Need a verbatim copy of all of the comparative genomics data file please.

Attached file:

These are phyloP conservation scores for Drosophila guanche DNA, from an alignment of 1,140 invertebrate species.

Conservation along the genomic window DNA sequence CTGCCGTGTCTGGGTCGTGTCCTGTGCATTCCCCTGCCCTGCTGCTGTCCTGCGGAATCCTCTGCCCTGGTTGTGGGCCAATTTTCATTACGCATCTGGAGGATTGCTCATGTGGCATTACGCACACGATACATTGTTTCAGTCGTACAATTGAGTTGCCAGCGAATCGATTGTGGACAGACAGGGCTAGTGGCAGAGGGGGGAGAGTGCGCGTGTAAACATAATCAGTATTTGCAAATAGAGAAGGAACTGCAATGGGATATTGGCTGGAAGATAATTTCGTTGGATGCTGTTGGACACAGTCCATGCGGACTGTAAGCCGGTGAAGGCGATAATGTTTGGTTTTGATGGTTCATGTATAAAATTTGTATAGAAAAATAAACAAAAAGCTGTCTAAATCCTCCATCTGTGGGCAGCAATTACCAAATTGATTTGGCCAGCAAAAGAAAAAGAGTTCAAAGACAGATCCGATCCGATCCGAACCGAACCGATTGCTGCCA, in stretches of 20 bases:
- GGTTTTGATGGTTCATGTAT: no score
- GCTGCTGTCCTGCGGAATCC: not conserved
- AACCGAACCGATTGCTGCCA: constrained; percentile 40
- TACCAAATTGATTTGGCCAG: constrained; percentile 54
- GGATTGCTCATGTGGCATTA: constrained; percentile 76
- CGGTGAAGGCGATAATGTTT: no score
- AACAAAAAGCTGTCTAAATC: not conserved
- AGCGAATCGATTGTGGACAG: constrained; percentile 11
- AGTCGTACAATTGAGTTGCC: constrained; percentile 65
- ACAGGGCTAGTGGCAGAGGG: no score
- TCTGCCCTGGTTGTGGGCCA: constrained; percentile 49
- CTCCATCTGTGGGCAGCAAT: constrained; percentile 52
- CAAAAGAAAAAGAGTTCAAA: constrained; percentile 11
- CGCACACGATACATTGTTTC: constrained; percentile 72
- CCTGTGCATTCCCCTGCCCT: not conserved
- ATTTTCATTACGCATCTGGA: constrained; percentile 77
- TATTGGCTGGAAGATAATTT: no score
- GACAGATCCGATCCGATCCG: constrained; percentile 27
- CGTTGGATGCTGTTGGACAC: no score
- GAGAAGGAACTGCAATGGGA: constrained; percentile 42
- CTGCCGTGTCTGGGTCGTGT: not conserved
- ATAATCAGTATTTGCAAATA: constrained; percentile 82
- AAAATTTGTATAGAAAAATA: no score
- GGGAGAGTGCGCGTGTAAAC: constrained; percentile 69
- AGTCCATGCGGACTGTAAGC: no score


These are phyloP conservation scores for Drosophila guanche DNA, from an alignment of 1,140 invertebrate species.

Conservation along the genomic window DNA sequence CTGCCGTGTCTGGGTCGTGTCCTGTGCATTCCCCTGCCCTGCTGCTGTCCTGCGGAATCCTCTGCCCTGGTTGTGGGCCAATTTTCATTACGCATCTGGAGGATTGCTCATGTGGCATTACGCACACGATACATTGTTTCAGTCGTACAATTGAGTTGCCAGCGAATCGATTGTGGACAGACAGGGCTAGTGGCAGAGGGGGGAGAGTGCGCGTGTAAACATAATCAGTATTTGCAAATAGAGAAGGAACTGCAATGGGATATTGGCTGGAAGATAATTTCGTTGGATGCTGTTGGACACAGTCCATGCGGACTGTAAGCCGGTGAAGGCGATAATGTTTGGTTTTGATGGTTCATGTATAAAATTTGTATAGAAAAATAAACAAAAAGCTGTCTAAATCCTCCATCTGTGGGCAGCAATTACCAAATTGATTTGGCCAGCAAAAGAAAAAGAGTTCAAAGACAGATCCGATCCGATCCGAACCGAACCGATTGCTGCCA, in stretches of 20 bases:
- GGTTTTGATGGTTCATGTAT: no score
- GCTGCTGTCCTGCGGAATCC: not conserved
- AACCGAACCGATTGCTGCCA: constrained; percentile 40
- TACCAAATTGATTTGGCCAG: constrained; percentile 54
- GGATTGCTCATGTGGCATTA: constrained; percentile 76
- CGGTGAAGGCGATAATGTTT: no score
- AACAAAAAGCTGTCTAAATC: not conserved
- AGCGAATCGATTGTGGACAG: constrained; percentile 11
- AGTCGTACAATTGAGTTGCC: constrained; percentile 65
- ACAGGGCTAGTGGCAGAGGG: no score
- TCTGCCCTGGTTGTGGGCCA: constrained; percentile 49
- CTCCATCTGTGGGCAGCAAT: constrained; percentile 52
- CAAAAGAAAAAGAGTTCAAA: constrained; percentile 11
- CGCACACGATACATTGTTTC: constrained; percentile 72
- CCTGTGCATTCCCCTGCCCT: not conserved
- ATTTTCATTACGCATCTGGA: constrained; percentile 77
- TATTGGCTGGAAGATAATTT: no score
- GACAGATCCGATCCGATCCG: constrained; percentile 27
- CGTTGGATGCTGTTGGACAC: no score
- GAGAAGGAACTGCAATGGGA: constrained; percentile 42
- CTGCCGTGTCTGGGTCGTGT: not conserved
- ATAATCAGTATTTGCAAATA: constrained; percentile 82
- AAAATTTGTATAGAAAAATA: no score
- GGGAGAGTGCGCGTGTAAAC: constrained; percentile 69
- AGTCCATGCGGACTGTAAGC: no score